Does the anti-marriage measure void parts of the state�s domestic violence law?
Dayton--At least eight Ohio appeals courts are now considering challenges to the state�s domestic violence law under the anti-gay marriage constitutional amendment passed by voters last year.
The cases revolve around whether or not the law still applies to unmarried couples, opposite-sex or same-sex, since the amendment may prohibit that.
The most recent �friend-of-the-court� brief comes from the amendment�s backers, Citizens for Community Values.
The suburban Cincinnati anti-gay group says their amendment cancels the part of the law covering unmarried couples, so defendant David McIntosh can�t be tried for domestic violence because he isn�t married to the girlfriend he is charged with assaulting. The brief was filed August 23 in the Second Ohio District Court of Appeals in Dayton.
CCV is the only group that says the amendment works against the domestic violence law. Four other groups, who have filed �friend� briefs in some of the 12 to 20 similar cases around the state, argue that the law is unaffected by the amendment. Like McIntosh�s, all of these cases involve unmarried heterosexual couples who live together.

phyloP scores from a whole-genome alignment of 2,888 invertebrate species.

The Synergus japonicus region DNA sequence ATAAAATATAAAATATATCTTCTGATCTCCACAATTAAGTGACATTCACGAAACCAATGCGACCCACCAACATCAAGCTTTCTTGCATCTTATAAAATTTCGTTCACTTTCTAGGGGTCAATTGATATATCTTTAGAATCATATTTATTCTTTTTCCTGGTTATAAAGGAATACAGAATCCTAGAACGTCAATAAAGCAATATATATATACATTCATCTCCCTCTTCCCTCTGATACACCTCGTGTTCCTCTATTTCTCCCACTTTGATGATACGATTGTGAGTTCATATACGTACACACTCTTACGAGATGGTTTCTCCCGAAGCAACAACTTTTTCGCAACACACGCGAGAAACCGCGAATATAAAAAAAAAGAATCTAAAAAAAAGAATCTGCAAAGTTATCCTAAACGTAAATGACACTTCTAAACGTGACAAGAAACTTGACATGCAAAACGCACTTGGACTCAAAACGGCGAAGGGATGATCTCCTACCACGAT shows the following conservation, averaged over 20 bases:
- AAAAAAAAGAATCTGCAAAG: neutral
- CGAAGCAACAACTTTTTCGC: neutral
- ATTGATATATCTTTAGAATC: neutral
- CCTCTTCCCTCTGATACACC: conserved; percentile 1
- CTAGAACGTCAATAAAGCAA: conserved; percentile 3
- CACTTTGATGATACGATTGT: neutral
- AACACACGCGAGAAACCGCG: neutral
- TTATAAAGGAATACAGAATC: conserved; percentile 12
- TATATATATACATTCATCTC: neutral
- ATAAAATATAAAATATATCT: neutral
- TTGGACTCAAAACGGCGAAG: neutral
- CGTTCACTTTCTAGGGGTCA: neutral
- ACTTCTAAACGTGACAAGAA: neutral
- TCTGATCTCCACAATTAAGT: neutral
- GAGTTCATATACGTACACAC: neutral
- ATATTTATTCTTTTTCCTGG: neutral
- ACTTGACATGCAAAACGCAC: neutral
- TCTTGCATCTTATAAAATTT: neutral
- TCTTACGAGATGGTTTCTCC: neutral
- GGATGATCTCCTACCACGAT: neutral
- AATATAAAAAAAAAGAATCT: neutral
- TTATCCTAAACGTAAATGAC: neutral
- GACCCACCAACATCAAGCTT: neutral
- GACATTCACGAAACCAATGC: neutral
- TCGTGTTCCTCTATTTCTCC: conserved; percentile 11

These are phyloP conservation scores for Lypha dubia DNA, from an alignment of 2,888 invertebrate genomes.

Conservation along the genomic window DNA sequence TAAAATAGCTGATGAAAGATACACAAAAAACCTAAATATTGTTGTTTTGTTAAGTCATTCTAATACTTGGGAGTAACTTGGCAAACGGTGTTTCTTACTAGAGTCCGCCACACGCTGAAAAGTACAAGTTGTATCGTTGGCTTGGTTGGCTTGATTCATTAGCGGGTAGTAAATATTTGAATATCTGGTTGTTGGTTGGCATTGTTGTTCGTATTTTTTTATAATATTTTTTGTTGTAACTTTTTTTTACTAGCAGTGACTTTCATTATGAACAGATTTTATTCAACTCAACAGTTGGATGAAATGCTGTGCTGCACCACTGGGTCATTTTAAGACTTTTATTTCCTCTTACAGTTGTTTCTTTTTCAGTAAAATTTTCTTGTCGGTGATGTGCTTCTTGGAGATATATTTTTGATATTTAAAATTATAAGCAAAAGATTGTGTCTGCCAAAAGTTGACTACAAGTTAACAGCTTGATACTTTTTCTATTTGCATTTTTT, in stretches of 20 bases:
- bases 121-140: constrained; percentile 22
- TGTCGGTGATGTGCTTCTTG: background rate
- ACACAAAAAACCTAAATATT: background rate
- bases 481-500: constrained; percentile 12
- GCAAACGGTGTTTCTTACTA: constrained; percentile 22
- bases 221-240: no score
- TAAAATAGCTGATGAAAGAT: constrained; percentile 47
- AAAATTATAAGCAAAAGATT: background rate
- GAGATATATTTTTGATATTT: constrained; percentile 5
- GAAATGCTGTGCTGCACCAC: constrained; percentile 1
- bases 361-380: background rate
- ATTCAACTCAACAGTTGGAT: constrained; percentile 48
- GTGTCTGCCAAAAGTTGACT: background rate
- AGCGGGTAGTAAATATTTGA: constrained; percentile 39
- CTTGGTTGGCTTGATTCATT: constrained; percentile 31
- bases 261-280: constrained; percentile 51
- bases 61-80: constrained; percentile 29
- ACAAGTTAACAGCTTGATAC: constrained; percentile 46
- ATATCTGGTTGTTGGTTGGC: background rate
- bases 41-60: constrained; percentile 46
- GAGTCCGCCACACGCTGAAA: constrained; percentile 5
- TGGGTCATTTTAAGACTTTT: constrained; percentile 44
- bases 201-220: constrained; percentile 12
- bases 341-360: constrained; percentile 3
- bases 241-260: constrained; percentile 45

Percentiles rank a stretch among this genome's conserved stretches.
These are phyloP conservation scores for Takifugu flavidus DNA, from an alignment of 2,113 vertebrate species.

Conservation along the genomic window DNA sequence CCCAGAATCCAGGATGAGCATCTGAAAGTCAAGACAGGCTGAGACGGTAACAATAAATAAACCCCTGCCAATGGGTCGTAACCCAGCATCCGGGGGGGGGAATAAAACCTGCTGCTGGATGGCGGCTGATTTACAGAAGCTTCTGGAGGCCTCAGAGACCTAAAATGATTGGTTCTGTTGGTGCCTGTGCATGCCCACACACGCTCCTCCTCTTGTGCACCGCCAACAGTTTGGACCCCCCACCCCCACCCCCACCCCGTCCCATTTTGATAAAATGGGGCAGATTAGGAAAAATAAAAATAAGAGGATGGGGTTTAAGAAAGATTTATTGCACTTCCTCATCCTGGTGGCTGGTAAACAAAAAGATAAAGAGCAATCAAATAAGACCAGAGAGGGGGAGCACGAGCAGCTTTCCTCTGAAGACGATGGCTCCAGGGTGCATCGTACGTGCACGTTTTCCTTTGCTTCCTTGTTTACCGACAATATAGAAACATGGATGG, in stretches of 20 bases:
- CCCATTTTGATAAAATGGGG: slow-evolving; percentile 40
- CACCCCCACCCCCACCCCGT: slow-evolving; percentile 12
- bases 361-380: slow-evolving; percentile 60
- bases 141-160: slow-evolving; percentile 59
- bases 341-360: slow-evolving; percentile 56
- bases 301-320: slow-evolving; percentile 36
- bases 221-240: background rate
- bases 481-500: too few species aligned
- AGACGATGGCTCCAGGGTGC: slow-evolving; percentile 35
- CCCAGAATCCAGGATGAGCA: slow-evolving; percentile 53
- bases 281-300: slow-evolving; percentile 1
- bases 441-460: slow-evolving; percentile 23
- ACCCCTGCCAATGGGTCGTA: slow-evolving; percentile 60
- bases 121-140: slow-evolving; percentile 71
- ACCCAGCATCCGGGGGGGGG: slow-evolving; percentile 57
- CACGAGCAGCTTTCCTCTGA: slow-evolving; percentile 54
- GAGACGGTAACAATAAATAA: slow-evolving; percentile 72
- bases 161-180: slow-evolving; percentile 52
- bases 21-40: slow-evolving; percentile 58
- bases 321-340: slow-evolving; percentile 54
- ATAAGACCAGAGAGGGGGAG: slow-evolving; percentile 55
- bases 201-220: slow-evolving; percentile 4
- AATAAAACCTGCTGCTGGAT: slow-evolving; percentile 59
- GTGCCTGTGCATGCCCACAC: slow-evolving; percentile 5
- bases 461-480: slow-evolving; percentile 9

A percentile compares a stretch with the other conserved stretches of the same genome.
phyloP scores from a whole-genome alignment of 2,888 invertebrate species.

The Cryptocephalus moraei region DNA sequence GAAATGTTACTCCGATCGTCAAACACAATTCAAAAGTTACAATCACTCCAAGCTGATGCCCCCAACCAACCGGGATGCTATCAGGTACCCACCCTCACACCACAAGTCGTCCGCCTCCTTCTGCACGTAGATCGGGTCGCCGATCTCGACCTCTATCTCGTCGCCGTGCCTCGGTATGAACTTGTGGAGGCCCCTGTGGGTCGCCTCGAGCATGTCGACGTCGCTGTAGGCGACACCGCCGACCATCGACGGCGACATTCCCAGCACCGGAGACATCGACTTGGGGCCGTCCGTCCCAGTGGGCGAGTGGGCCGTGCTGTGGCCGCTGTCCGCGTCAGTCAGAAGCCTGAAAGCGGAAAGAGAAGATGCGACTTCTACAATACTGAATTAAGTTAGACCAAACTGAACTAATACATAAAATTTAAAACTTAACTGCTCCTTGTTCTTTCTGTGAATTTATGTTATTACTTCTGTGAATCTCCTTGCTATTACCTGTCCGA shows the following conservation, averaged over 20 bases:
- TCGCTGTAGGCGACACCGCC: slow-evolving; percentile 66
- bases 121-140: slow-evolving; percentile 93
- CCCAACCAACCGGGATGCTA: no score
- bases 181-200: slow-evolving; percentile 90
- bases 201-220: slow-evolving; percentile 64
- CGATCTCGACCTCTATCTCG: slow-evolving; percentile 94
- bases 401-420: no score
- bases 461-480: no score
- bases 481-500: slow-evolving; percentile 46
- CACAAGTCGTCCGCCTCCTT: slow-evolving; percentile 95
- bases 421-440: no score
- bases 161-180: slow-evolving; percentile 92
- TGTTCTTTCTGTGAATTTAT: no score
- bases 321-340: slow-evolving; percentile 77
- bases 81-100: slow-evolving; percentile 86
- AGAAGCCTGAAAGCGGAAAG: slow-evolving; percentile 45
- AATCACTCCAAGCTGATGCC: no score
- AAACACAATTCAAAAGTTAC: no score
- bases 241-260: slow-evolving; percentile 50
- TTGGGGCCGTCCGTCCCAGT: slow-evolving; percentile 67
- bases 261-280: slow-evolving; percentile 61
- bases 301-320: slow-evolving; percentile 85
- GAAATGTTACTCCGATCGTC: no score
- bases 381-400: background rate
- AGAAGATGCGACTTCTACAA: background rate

The groups filing are the American Civil Liberties Union, the Ohio Domestic Violence Network, the National Organization for Women of Ohio and the gay and lesbian Lambda Legal Defense and Education Fund.
Groups reverse their stands
The goal of most of their briefs is to encourage the courts to rule with language that can be used in future cases to limit the effect of the amendment on other laws.
They are also a reversal of the postures each group struck during the campaign that passed the amendment, then called Issue 1.
CCV told voters that the amendment was just about preventing same-sex marriage. Now they argue that the courts should interpret the measure broadly, suggesting that it is meant to nullify laws and protections whenever the state creates or recognizes a �legal status� for an unmarried couple. This is regarded as the most LGBT-hostile position.
Lambda and the ACLU joined the campaign against the amendment, telling voters that it was dangerous because it could be interpreted so broadly. They are now telling the courts that the amendment isn�t meant to be that way at all, and that it should be interpreted to do little more than prohibit same-sex marriages.